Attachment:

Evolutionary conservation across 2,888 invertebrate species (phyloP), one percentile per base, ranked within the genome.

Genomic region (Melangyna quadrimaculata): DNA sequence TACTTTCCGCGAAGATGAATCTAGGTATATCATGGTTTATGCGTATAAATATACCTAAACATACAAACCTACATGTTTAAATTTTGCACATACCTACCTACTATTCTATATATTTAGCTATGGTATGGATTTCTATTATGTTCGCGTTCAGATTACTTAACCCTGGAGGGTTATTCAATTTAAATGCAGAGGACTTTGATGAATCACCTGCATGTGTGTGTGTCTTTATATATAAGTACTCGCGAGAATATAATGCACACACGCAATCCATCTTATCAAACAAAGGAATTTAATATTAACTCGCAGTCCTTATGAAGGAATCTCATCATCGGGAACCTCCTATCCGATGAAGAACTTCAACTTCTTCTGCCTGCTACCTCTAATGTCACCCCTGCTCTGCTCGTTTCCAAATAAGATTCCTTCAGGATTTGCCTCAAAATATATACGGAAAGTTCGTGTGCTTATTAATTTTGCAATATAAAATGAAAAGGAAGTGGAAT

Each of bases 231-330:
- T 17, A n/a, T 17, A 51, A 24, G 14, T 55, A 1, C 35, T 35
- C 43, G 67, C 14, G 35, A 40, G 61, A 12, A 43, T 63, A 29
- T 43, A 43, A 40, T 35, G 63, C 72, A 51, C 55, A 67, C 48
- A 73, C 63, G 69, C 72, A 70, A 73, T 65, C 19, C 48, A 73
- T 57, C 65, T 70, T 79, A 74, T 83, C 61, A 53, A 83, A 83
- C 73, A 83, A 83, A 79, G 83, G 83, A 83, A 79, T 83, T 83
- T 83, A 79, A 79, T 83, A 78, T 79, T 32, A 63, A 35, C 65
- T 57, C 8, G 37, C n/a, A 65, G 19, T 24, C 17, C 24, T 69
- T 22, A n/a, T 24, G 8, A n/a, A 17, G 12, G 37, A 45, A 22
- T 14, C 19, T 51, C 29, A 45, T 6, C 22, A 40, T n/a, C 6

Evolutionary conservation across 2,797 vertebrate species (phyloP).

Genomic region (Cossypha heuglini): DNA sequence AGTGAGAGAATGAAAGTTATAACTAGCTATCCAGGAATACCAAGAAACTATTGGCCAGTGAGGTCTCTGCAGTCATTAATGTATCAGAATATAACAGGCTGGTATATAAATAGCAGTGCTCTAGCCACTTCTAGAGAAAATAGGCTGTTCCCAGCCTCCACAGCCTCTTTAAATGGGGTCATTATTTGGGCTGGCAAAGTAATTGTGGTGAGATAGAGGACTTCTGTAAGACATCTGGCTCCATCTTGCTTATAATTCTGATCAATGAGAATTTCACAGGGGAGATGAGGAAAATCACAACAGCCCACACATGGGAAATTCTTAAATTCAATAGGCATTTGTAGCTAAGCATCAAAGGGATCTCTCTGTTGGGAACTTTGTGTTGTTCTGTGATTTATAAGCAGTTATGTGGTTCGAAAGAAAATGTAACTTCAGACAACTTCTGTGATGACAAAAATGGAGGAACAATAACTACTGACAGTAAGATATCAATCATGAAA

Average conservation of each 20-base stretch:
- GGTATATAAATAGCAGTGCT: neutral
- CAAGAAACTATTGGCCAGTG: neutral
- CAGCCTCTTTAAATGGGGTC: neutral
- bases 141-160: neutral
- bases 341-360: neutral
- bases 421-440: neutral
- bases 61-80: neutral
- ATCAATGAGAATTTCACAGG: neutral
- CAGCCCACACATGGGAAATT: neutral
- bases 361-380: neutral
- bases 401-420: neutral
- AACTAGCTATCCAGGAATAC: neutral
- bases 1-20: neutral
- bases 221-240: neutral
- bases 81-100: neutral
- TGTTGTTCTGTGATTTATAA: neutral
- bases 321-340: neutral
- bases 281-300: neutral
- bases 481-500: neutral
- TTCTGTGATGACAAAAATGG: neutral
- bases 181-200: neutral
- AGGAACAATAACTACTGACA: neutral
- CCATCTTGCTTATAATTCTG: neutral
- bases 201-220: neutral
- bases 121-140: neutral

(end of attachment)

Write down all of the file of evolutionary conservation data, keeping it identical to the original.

Evolutionary conservation across 2,888 invertebrate species (phyloP), one percentile per base, ranked within the genome.

Genomic region (Melangyna quadrimaculata): DNA sequence TACTTTCCGCGAAGATGAATCTAGGTATATCATGGTTTATGCGTATAAATATACCTAAACATACAAACCTACATGTTTAAATTTTGCACATACCTACCTACTATTCTATATATTTAGCTATGGTATGGATTTCTATTATGTTCGCGTTCAGATTACTTAACCCTGGAGGGTTATTCAATTTAAATGCAGAGGACTTTGATGAATCACCTGCATGTGTGTGTGTCTTTATATATAAGTACTCGCGAGAATATAATGCACACACGCAATCCATCTTATCAAACAAAGGAATTTAATATTAACTCGCAGTCCTTATGAAGGAATCTCATCATCGGGAACCTCCTATCCGATGAAGAACTTCAACTTCTTCTGCCTGCTACCTCTAATGTCACCCCTGCTCTGCTCGTTTCCAAATAAGATTCCTTCAGGATTTGCCTCAAAATATATACGGAAAGTTCGTGTGCTTATTAATTTTGCAATATAAAATGAAAAGGAAGTGGAAT

Each of bases 231-330:
- T 17, A n/a, T 17, A 51, A 24, G 14, T 55, A 1, C 35, T 35
- C 43, G 67, C 14, G 35, A 40, G 61, A 12, A 43, T 63, A 29
- T 43, A 43, A 40, T 35, G 63, C 72, A 51, C 55, A 67, C 48
- A 73, C 63, G 69, C 72, A 70, A 73, T 65, C 19, C 48, A 73
- T 57, C 65, T 70, T 79, A 74, T 83, C 61, A 53, A 83, A 83
- C 73, A 83, A 83, A 79, G 83, G 83, A 83, A 79, T 83, T 83
- T 83, A 79, A 79, T 83, A 78, T 79, T 32, A 63, A 35, C 65
- T 57, C 8, G 37, C n/a, A 65, G 19, T 24, C 17, C 24, T 69
- T 22, A n/a, T 24, G 8, A n/a, A 17, G 12, G 37, A 45, A 22
- T 14, C 19, T 51, C 29, A 45, T 6, C 22, A 40, T n/a, C 6

Evolutionary conservation across 2,797 vertebrate species (phyloP).

Genomic region (Cossypha heuglini): DNA sequence AGTGAGAGAATGAAAGTTATAACTAGCTATCCAGGAATACCAAGAAACTATTGGCCAGTGAGGTCTCTGCAGTCATTAATGTATCAGAATATAACAGGCTGGTATATAAATAGCAGTGCTCTAGCCACTTCTAGAGAAAATAGGCTGTTCCCAGCCTCCACAGCCTCTTTAAATGGGGTCATTATTTGGGCTGGCAAAGTAATTGTGGTGAGATAGAGGACTTCTGTAAGACATCTGGCTCCATCTTGCTTATAATTCTGATCAATGAGAATTTCACAGGGGAGATGAGGAAAATCACAACAGCCCACACATGGGAAATTCTTAAATTCAATAGGCATTTGTAGCTAAGCATCAAAGGGATCTCTCTGTTGGGAACTTTGTGTTGTTCTGTGATTTATAAGCAGTTATGTGGTTCGAAAGAAAATGTAACTTCAGACAACTTCTGTGATGACAAAAATGGAGGAACAATAACTACTGACAGTAAGATATCAATCATGAAA

Average conservation of each 20-base stretch:
- GGTATATAAATAGCAGTGCT: neutral
- CAAGAAACTATTGGCCAGTG: neutral
- CAGCCTCTTTAAATGGGGTC: neutral
- bases 141-160: neutral
- bases 341-360: neutral
- bases 421-440: neutral
- bases 61-80: neutral
- ATCAATGAGAATTTCACAGG: neutral
- CAGCCCACACATGGGAAATT: neutral
- bases 361-380: neutral
- bases 401-420: neutral
- AACTAGCTATCCAGGAATAC: neutral
- bases 1-20: neutral
- bases 221-240: neutral
- bases 81-100: neutral
- TGTTGTTCTGTGATTTATAA: neutral
- bases 321-340: neutral
- bases 281-300: neutral
- bases 481-500: neutral
- TTCTGTGATGACAAAAATGG: neutral
- bases 181-200: neutral
- AGGAACAATAACTACTGACA: neutral
- CCATCTTGCTTATAATTCTG: neutral
- bases 201-220: neutral
- bases 121-140: neutral